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Burning Daylight: Homemade Playdough

By Melissa Summers

This week we’re going to go back to an older series of activities I shared with the intent of actually completing them and then, my good intentions were lost somewhere in the beginning of July. Remember a few weeks ago I shared recipes for bubbles, play dough and sidewalk paint and chalk?

This is the set of activities the kids and I are going to tackle this week, of course all this hinges on the kids not killing each other first. My kids aren’t fighting about the typical kid issues of one child “looking” at the other or “he touched me”, no my kids are fighting because one is obsessed with Transformers and “It’s so irritating!” Is it irritating like listening to hours and hours of discussion about what to buy at the Webkinz shop? Irritating like that?

Okay so we all need some distraction.

If you’re playing along at home I’ve had some feedback on these ideas from the comments. I’ll sum them up for ease here.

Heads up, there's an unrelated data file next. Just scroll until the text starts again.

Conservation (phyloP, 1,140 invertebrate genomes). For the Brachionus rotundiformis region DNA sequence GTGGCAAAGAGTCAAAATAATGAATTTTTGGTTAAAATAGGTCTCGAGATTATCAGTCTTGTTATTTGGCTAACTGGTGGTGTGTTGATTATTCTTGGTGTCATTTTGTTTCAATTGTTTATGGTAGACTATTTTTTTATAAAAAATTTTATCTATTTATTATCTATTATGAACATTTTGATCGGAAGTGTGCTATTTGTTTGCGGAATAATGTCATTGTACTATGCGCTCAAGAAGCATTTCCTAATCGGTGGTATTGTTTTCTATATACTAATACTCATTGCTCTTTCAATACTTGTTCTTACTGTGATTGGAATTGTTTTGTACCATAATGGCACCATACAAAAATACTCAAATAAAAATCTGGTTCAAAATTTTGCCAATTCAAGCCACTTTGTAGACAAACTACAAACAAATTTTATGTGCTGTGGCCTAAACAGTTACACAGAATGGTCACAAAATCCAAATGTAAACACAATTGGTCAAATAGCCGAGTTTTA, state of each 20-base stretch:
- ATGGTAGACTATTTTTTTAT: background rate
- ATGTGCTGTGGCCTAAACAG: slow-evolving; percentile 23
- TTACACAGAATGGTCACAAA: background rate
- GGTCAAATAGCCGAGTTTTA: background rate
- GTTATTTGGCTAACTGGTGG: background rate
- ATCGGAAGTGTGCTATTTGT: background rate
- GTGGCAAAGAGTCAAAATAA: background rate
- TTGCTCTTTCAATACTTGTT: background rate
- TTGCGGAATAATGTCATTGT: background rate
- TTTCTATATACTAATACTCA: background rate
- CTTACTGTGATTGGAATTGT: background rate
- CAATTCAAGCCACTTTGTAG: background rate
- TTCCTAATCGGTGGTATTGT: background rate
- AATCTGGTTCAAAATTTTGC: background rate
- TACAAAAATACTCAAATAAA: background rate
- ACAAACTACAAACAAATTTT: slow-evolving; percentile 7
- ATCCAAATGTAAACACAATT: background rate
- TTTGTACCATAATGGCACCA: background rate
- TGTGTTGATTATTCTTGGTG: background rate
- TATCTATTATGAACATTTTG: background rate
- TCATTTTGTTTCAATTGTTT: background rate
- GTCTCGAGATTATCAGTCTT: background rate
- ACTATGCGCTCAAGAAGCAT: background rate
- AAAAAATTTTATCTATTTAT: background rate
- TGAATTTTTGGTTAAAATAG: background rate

1. Patty suggests coloring your play dough with paste food coloring from the cake decorating section of the craft store for more brilliant colors. She also makes “fossils” with her kids by making impressions in balls of gray play dough and then baking them hard.

2. Andrea added a recipe for slime and you know, my house just sold so I’m feeling adventurous. Why not?

3. Anonymous says we can put glitter into our play dough for extra sparkle. This might be fun to do with this clever idea for coloring play dough we looked at. I’m trying it with playgroup this week.

4. Anne B. suggests foam brushes and rollers to use with your chalk paint and Laurie uses squeeze bottles from the dollar store.

5. Dodi used washable paint instead of food coloring for the stain prevention. She also says, “Tip: Don’t combine all the water/cornstarch cups first and then add the color one by one. The longer the unmixed water/cornstarch cup sits the harder it is to mix.”

6. Flydaddy and his kitchen cupboard would like to remind us that storing our bubble solution in a milk jug is not advisable as it is too thin and will leak. He suggests using a more heavy plastic container, like the ones used to store windshield washer fluid. My kitchen cabinet says, “Thanks!”

I predict at least 5-10 hours of daylight burned with this set of projects and hopefully two small lives saved from the ravages of summer vacation burn-out.

More Ideas for Burning Daylight Here:

About the Author

Melissa Summers

Melissa Summers was a regular contributor writing Melissa’s Buzz Off.


Melissa Summers was a regular contributor writing Melissa’s Buzz Off.

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